On appeal from Division of Workers' Compensation.
Pressler, Brody and Cohen. The opinion of the court was delivered by Brody, J.A.D.
[202 NJSuper Page 131] This appeal requires us to resolve a dispute over the distribution of dependency benefits under the Workers' Compensation Act. At the time of the work-related accidental death, the worker's widow, Carol Stone, and Dawn, her minor daughter from a former marriage, constituted the decedent's household. He was also survived by his former wife, Gladys Stone, who lives with Stacy and Colleen, two minor children of the decedent's marriage to Gladys. For the five years from the divorce until his death, the decedent paid $25 a week for the support of each of his two natural children pursuant to an agreed upon term of the judgment. Their mother earned $18,000 the year of his death. She never sought additional support for the girls. The widow's income was negligible. All
agree that Carol, Dawn,*fn1 Stacy and Colleen qualify as dependents under the Act, and that Carol and Dawn were wholly dependent. The compensation judge determined that as a matter of law all four were wholly dependent, thereby rejecting as immaterial Carol's claim that as a matter of fact Stacy and Colleen were only partially dependent. We reverse and remand for a determination of the actual dependency of Stacy and Colleen.
At issue is the interpretation of N.J.S.A. 34:15-13,*fn2 which provides for the computation and distribution of compensation
to dependents of a worker accidentally killed in the course of his employment. Total weekly compensation to be shared by all dependents is computed on a graduated scale of percentages of the decedent's wages, subject to a maximum, and depends upon the number of dependents. The more dependents, the higher the percentage. The four dependents here are entitled to share $236 a week, the maximum death benefits for four dependents. If all four were wholly dependent on the decedent, each would be entitled to $59 a week. If, however, Stacy and Colleen are partially dependent, as Carol contends, they would only be entitled to that percentage of $236 as the decedent's actual contribution to their support bore to $398, his total wages. N.J.S.A. 34:15-13(f). See Ricciardi v. Damar Products Co., 45 N.J. 54, 64-67 (1965). If we assume that the decedent's contribution to Stacy and Colleen was no more than the $25 a week he paid for each under the divorce judgment, as partial dependents each would be entitled to 6.28%*fn3 of $236 or $14.82. In that case, Carol and Dawn would receive $103.18 each. Stated generally, once the amount of total compensation is determined by the number of dependents, the less a partial dependent receives, the more a total dependent receives. See State v. Gosnell, 106 N.J. Super. 279, 284 (App.Div.1969).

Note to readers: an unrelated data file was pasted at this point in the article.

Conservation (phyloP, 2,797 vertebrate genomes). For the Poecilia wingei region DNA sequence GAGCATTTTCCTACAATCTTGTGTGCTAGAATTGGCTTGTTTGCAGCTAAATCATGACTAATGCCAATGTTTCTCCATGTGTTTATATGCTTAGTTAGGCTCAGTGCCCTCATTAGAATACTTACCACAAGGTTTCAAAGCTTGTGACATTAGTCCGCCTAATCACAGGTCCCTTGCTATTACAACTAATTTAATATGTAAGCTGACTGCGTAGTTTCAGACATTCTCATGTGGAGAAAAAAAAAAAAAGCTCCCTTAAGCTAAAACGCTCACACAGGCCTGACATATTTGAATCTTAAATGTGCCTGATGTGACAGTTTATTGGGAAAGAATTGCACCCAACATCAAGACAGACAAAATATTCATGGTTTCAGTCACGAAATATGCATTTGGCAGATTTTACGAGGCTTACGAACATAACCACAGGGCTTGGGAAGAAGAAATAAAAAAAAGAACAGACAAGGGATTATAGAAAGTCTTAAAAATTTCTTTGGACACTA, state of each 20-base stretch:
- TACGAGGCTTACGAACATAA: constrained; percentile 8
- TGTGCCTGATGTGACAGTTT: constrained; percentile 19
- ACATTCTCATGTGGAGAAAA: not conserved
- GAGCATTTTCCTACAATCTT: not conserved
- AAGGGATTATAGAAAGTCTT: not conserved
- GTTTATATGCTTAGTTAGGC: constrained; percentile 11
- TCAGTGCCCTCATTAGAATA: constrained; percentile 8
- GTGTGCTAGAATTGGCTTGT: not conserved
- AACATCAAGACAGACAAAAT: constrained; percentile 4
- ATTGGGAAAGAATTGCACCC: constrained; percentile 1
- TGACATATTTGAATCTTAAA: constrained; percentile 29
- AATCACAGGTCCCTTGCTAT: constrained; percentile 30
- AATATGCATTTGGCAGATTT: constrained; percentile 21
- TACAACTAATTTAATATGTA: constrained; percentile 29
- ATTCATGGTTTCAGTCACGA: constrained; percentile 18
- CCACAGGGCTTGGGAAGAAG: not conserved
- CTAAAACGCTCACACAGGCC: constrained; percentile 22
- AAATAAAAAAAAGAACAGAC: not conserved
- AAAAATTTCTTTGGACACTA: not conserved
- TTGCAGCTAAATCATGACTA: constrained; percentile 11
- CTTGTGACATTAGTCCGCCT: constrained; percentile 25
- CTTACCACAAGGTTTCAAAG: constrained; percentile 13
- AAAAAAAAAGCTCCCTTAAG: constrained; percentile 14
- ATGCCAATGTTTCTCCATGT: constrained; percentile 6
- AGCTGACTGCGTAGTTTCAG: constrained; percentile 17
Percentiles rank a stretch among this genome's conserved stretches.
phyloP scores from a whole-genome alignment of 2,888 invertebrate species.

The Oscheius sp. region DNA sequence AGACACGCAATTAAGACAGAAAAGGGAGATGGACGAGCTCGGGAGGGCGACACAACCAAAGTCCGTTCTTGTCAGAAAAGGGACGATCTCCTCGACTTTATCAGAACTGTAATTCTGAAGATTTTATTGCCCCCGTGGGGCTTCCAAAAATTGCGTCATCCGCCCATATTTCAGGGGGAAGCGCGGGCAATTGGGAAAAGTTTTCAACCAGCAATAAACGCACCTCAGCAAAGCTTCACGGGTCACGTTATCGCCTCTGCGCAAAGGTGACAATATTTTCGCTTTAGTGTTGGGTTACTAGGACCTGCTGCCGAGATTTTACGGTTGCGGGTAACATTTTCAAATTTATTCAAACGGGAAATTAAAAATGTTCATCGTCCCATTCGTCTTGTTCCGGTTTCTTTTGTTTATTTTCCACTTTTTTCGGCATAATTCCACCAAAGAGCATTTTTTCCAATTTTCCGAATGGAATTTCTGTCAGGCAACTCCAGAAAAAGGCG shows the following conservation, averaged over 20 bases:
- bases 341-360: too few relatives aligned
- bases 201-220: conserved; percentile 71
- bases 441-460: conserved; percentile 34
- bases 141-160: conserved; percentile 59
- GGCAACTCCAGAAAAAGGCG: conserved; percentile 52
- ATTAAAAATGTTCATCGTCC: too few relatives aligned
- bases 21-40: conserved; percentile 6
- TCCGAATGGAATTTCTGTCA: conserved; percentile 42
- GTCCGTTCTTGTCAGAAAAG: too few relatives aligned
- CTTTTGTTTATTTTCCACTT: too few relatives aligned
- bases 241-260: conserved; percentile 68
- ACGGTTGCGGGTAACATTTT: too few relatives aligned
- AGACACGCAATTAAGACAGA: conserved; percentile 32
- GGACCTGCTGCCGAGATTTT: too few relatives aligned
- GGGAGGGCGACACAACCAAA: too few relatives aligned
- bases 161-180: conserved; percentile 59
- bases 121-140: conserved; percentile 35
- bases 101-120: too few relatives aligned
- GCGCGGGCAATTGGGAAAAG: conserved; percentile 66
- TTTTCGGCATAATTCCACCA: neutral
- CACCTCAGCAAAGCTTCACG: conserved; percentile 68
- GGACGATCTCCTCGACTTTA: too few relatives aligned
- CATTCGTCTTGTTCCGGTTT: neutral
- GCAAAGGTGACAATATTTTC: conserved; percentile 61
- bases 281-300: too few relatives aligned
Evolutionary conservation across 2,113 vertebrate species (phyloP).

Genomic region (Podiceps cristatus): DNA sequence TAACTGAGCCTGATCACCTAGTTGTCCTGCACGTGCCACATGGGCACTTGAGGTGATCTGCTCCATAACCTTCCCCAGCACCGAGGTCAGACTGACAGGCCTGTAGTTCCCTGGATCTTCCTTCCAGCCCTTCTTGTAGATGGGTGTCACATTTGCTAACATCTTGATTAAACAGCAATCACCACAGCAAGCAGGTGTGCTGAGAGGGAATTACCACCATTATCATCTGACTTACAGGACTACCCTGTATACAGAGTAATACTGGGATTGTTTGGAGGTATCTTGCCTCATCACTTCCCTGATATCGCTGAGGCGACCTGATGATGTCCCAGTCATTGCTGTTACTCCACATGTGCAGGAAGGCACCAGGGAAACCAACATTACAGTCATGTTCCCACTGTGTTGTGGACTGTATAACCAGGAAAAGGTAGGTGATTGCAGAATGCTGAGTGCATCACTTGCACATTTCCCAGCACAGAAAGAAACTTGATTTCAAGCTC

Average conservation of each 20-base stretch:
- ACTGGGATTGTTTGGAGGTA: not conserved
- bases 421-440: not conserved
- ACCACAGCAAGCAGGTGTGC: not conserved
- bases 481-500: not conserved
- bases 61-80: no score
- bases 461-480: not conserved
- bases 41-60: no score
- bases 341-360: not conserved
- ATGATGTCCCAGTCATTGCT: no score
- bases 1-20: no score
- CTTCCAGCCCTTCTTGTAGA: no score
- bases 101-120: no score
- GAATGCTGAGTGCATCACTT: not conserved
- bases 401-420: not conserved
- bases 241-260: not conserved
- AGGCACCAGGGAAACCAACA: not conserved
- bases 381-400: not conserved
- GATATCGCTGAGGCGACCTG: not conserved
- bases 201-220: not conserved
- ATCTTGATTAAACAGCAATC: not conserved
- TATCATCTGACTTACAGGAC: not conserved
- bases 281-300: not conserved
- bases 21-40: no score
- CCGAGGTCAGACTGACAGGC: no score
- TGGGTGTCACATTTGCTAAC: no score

The statute provides the following as to Stacy's and Colleen's dependency status:
The statute thus deems Carol wholly dependent because she was "actually a part of the decedent's household at the time of death." Dawn, the decedent's stepchild, is conceded to be wholly dependent in fact. Stacy and Colleen, however, may not be considered wholly dependent unless they actually were.
Despite the language of the statute, our courts have not based children's dependency benefits solely upon the "amounts actually contributed to them by the deceased" because in some cases the deceased worker had deserted his family and then contributed little or nothing to their support. The decedent's desertion left his children without the benefit of the presumption of total dependency given to children who were "a part of a decedent's household" and also left them with little or no amount of actual contribution from the decedent on which to base a claim of dependency in fact. To ameliorate the plight of such children, the statutory status of a "wholly dependent" child was interpreted to be the legal status of dependency regardless of the amount the decedent actually contributed.
In Santiago v. N.J. Fireworks Mfg. Co., Inc., 88 N.J. Super. 495 (App.Div.1965), the decedent's wife deserted him and their infant son in Puerto Rico. Thereafter the decedent came to New Jersey leaving the boy in the care of his parents. The decedent sent his father only $10 a week for the support of the boy and for the support of the decedent's father, mother, sister and two brothers. We held that as a matter of law the son was wholly dependent upon the decedent under the statute even though others were also supporting the child. Id. at 500. See
also Kolakowski v. Thomas Manufacturing Corporation, 88 N.J. Super. 478 (App.Div.1965), certif. ...